Forget About It: Making the Internet More Like Our Brains

The next wave of digital products won't just be about archiving the web; they'll be about destroying the archive.

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Niagara Falls / Artur Staszewski/Flickr

Snapchat is an iPhone app that, fascinatingly and maybe even usefully, lets you apply a time limit to the photos you share with friends. You can decide whether your recipient (or a group of recipients) sees a photo for 2 seconds, or 5, or 10 ... before what they see disappears entirely. Think Path, with a focus on photos. Think Instagram, with an expiration date.

Since Snapchat allows users to send pictures to each other with minimal slightly less fear of those pictures being seen by the wrong people, its most obvious use, Nick Bilton pointed out today, is -- yep -- sending suggestive photos. But the app's blink-and-you-miss-it UI speaks, even more broadly, to a market for something much broader than just sexting. Snapchat is a silly entry in a burgeoning genre: products that harness the power not of memory, but of forgetting.

Anti-archival tools provide a countervailing force to one of the defining features of the Internet: that, with its nearly infinite space, "save all" is its default setting. Without even trying, the Internet remembers. And that doesn't just mean that the comment you left on that Joss Whedon fan site that one time is still sitting there, emoticon-ed and gif-ed and captured for posterity within the all-knowing neurons of Google. It also means that the web, as a broad space, operates on both an assumption and an architecture of continuity. Within it, and all around it, archive is assumed. Even when we die ... there, still, we are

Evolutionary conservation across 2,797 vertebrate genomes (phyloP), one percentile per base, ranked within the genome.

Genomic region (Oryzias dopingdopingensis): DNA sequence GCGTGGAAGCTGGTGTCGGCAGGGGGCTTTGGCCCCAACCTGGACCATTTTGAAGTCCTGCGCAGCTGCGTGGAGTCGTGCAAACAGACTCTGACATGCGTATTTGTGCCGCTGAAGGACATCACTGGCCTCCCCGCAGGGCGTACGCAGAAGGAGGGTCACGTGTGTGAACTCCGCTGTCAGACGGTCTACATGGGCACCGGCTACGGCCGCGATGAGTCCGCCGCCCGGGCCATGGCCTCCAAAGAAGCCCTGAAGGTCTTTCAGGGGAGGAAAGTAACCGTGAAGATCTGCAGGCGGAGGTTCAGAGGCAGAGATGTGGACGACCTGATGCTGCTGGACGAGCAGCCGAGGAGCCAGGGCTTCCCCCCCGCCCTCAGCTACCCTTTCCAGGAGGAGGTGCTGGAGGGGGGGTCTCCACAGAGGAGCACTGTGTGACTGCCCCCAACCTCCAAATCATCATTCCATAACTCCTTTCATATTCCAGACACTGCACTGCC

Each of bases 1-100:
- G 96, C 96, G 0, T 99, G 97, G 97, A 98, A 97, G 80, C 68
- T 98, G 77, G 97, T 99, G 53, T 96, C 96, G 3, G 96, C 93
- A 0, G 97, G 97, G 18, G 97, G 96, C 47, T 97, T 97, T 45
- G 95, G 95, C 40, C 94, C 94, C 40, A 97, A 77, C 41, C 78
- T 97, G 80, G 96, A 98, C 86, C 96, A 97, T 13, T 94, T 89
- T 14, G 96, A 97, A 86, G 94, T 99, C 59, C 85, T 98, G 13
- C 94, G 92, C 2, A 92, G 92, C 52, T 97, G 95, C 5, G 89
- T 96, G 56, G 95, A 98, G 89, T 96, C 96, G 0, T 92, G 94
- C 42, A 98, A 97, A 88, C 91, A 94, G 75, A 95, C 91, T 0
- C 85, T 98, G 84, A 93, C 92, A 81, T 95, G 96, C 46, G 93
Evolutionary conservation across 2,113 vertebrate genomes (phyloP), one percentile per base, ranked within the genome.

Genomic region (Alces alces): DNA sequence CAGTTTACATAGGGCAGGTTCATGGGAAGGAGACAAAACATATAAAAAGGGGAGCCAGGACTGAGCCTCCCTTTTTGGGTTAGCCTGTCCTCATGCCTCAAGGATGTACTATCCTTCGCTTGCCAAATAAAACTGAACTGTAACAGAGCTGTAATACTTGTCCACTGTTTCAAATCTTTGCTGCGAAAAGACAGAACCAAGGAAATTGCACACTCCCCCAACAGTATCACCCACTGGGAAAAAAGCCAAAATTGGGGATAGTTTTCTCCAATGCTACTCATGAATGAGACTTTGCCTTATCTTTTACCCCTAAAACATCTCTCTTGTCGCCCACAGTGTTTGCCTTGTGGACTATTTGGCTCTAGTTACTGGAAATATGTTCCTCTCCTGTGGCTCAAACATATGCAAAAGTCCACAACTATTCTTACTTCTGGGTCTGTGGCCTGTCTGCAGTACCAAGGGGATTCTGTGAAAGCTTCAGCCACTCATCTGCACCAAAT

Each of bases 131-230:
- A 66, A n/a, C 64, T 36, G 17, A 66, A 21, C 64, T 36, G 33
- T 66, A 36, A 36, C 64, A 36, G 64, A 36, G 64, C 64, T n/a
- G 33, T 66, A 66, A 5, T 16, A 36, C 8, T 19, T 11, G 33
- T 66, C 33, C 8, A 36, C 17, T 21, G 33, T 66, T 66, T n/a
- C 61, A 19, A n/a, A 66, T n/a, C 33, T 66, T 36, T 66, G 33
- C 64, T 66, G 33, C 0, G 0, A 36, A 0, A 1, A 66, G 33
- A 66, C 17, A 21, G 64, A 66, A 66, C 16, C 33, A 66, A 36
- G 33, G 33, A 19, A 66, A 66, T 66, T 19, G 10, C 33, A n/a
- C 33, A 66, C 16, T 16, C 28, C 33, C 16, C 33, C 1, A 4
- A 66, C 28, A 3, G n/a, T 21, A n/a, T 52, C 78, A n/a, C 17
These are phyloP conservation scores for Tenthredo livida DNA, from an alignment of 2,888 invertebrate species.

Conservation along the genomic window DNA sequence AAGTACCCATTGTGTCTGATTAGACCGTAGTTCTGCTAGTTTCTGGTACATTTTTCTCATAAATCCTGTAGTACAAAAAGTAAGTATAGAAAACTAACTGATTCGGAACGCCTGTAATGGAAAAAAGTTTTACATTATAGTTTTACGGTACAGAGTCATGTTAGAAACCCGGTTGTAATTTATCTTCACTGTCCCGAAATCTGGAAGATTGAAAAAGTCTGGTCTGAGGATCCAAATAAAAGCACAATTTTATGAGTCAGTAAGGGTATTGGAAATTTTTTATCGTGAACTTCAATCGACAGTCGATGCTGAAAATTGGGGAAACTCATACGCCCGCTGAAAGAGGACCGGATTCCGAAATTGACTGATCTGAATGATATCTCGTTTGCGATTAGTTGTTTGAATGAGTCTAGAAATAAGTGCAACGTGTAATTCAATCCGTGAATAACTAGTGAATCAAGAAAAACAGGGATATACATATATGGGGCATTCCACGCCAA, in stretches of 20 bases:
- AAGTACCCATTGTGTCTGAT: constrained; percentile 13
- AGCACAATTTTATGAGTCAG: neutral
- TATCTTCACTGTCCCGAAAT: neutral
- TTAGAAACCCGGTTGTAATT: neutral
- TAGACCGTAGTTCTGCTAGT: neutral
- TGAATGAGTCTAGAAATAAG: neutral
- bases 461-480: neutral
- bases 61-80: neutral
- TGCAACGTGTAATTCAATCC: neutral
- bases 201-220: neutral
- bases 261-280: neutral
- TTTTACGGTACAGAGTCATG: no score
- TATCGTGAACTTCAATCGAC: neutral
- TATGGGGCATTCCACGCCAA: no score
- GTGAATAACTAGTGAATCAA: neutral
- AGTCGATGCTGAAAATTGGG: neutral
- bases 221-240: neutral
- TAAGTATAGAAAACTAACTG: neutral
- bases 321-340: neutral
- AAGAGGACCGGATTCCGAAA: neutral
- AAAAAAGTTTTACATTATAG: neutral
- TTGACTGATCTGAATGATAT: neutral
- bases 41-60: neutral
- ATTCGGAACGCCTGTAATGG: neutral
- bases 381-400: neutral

So when we talk about the Internet, we talk about feeds and flows and rivers and currents -- things determined by their dynamism and their lack of obvious containers.

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And: That's great! It's what makes the Internet the Internet! The only problem, however, is that constant flux-and-flow is not actually how we humans are programmed to move through the world. We live in fits and starts, in cycles and phases, and we divide our time not just socially, in shared minutes and hours, but physically. We wake. We sleep. We have beginnings. We have endings.

Which means that, to the extent that the web is a realization of Wells's World Brain, it suffers from a congenital defect. Its capacities and ours are misaligned. We little humans are defined by our (sometimes painfully) selective memories; the web is defined by its promiscuity. It doesn't sleep; it doesn't process; it never, never rests. And while we humans can control our experience of the web -- just because everything's archived doesn't mean that we're forced to consume it -- its own lavish memory changes the way we users think about remembering itself. We become cavalier about preservation, not just because Google serves as an outboard brain, but because we are conditioned to assume that the stuff we care about will automatically stick around.

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Megan Garber is a staff writer at The Atlantic. She was formerly an assistant editor at the Nieman Journalism Lab, where she wrote about innovations in the media.

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